Because thou didst thus judge (οτι ταυτα εκριναςhoti tauta ekrinas). Reason for calling God δικαιοςdikaios and οσιοςhosios The punishment on the waters is deserved. First aorist active indicative of κρινωkrinō to judge.

Verse 6

For (οτιhoti). Second causal conjunction (οτιhoti) explanatory of the first οτιhoti like the two cases of οτιhoti in Revelation 15:4.

They poured out (εχεχεανexechean). Second aorist active indicative of εκχεωekcheō with αν̇an instead of ον̇on hast thou given them to drink (αιμα αυτοις δεδωκας πεινhaima autois dedōkas pein). αιμαHaima (blood) is the emphatic word, measure for measure for shedding the blood of saints and prophets (Revelation 11:18; Revelation 18:24). Perfect active indicative of διδωμιdidōmi and so a permanent and just punishment. ΠεινPein is the abbreviated second aorist active infinitive of πινωpinō for πιεινpiein (επιονepion). It is the epexegetical infinitive after δεδωκαςdedōkas There was no more drinking-water, but only this coagulated blood.

They are worthy (αχιοι εισινaxioi eisin). “Terrible antithesis” (Swete) to Revelation 3:4. The asyndeton adds to it (Alford).

Verse 7

O Lord God, the Almighty (Κυριε ο τεος ο παντοκρατωρKurie ho theos ho pantokratōr). Just as in Revelation 15:3 in the Song of Moses and of the Lamb, vocative with the article οho “Judgments” (κρισειςkriseis) here instead of “ways” (οδοιhodoi) there, and with the order of the adjectives reversed (αλητιναι και δικαιαιalēthinai kai dikaiai true and righteous).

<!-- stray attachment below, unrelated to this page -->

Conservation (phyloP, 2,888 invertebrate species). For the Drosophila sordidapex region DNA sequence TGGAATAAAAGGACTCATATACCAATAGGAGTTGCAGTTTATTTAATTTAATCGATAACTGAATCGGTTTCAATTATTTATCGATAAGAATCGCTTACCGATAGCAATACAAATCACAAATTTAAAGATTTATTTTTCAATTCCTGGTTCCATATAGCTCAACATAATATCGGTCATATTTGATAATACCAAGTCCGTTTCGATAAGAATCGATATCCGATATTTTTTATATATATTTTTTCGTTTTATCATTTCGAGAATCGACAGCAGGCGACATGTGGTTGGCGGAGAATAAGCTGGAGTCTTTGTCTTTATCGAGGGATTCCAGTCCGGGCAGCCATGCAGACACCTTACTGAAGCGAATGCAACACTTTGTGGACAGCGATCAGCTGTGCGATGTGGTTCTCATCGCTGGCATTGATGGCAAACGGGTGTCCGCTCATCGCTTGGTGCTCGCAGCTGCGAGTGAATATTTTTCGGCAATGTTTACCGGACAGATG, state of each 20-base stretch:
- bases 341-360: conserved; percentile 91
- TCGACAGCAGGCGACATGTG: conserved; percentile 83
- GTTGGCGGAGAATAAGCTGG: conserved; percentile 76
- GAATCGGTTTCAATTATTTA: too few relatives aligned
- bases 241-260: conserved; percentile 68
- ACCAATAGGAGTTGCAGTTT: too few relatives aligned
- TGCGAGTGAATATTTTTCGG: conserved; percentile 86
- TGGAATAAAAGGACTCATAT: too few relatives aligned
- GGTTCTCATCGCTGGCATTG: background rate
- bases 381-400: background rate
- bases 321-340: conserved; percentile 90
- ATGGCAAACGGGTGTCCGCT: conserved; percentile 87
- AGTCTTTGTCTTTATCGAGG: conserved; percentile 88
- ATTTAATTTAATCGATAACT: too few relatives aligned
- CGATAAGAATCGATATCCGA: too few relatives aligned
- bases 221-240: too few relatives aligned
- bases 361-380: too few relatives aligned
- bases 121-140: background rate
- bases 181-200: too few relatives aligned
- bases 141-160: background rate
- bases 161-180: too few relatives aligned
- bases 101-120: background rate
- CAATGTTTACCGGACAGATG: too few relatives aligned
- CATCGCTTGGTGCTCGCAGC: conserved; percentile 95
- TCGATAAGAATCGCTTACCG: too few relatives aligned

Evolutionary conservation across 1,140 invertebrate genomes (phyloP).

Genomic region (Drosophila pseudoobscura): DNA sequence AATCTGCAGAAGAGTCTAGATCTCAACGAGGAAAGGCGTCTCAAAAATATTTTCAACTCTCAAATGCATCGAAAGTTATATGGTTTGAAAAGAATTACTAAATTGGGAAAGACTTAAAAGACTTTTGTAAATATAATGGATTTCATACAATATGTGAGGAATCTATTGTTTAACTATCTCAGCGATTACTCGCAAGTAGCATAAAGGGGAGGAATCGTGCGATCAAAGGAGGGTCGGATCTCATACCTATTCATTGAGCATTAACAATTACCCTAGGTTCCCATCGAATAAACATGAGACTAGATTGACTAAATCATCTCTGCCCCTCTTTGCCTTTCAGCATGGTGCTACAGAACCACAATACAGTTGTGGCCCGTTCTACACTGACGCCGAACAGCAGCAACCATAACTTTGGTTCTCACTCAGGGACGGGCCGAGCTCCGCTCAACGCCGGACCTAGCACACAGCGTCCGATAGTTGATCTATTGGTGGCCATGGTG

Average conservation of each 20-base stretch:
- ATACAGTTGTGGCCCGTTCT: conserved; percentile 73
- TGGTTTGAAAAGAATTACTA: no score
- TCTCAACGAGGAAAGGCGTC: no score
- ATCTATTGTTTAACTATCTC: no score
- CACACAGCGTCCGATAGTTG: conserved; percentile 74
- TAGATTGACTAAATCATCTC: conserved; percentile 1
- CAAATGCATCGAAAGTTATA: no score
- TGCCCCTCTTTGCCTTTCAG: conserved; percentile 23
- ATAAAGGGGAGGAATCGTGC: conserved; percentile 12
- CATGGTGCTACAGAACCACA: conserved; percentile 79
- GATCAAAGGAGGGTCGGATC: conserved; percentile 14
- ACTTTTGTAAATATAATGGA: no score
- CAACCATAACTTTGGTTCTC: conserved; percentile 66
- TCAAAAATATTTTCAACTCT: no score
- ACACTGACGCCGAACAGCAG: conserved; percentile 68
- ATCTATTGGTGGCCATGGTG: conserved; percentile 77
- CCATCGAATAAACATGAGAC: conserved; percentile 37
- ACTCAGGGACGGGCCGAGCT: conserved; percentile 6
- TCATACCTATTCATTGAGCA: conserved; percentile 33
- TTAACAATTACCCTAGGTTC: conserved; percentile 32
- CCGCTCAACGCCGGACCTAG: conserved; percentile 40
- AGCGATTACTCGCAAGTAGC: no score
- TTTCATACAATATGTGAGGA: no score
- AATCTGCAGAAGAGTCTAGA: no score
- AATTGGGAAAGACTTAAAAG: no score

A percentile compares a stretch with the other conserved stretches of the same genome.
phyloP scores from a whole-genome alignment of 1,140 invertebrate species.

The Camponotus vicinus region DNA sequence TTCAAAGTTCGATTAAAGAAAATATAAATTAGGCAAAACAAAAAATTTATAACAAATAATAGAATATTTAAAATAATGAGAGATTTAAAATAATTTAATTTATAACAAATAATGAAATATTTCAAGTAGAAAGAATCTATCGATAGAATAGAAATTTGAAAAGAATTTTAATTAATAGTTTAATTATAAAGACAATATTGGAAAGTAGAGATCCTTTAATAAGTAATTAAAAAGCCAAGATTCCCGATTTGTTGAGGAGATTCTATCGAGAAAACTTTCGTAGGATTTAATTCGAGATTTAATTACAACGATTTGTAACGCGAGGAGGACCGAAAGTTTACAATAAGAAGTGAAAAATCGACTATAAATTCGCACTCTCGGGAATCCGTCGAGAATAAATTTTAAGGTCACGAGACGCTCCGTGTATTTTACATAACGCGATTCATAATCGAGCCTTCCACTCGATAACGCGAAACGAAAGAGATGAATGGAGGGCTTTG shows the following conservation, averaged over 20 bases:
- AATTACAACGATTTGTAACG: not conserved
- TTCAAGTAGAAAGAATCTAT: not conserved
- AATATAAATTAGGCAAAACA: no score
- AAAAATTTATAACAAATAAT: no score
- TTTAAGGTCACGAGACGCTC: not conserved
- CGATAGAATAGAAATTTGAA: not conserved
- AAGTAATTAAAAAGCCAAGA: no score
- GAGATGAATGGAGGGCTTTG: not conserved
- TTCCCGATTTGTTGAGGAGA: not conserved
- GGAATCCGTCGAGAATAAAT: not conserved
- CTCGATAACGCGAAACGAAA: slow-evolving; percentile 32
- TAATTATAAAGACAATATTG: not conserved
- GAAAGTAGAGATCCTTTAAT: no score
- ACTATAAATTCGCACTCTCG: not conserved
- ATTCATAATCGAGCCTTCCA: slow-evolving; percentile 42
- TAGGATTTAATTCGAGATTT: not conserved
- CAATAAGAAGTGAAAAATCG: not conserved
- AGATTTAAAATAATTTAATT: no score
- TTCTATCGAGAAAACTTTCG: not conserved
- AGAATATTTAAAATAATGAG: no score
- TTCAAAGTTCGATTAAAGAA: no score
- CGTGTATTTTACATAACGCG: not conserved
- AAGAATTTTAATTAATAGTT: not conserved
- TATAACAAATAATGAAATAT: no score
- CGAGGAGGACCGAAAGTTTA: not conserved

Verse 8

Upon the sun (επι τον ηλιονepi ton hēlion). Not ειςeis (into) as in Revelation 16:2, Revelation 16:3, Revelation 16:4. The fourth trumpet (Revelation 8:12) affected a third of the sun, moon, and stars with a plague of darkness, but here it is a plague of extreme heat.

To scorch with fire (καυματισαι εν πυριkaumatisai en puri). First aorist active infinitive of καυματιζωkaumatizō late (Plutarch, Epictetus) causative verb (from καυμαkauma heat), in N.T. only here and Revelation 16:9; Matthew 13:6; Mark 4:6. The addition of εν πυριen puri (in fire, with fire) intensifies the picture.

Verse 9

Were scorched (εκαυματιστησανekaumatisthēsan). First aorist passive indicative of same verb.

With great heat (καυμα μεγαkauma mega). Cognate accusative retained with the passive verb. Old word (from καιωkaiō to burn), in N.T. only Revelation 7:16 and here. For blaspheming the name of God see Revelation 13:6; James 2:7; Romans 2:24; 1 Timothy 6:1. They blamed God for the plagues.

They repented not (ου μετενοησανou metenoēsan). This solemn negative aorist of μετανοεωmetanoeō is a refrain like a funeral dirge (Revelation 9:20.; Revelation 16:11). In Revelation 11:13 some did repent because of the earthquake. Even deserved punishment may harden the heart.

To give him glory (δουναι αυτωι δοχανdounai autōi doxan). Second aorist active infinitive of διδωμιdidōmi almost result. For the phrase see Revelation 11:13; Revelation 14:7; Revelation 19:7.

Verse 10

Upon the throne of the beast (επι τον τρονον του τηριουepi ton thronon tou thēriou). That is Rome (Revelation 13:2). The dragon gave the beast his throne (Revelation 2:13).

Was darkened (εγενετο εσκοτωμενηegeneto eskotōmenē). Periphrastic past perfect passive with γινομαιginomai and σκοτοωskotoō (Revelation 9:2). Like the darkness of the Egyptian plague (Exodus 10:22) and worse, for the effects of the previous plagues continue.

They gnawed their tongues (εμασωντο τας γλωσσας αυτωνemasōnto tas glōssas autōn). Imperfect middle of μασαομαιmasaomai old verb (to chew), from μαωmaō (to knead), only here in N.T.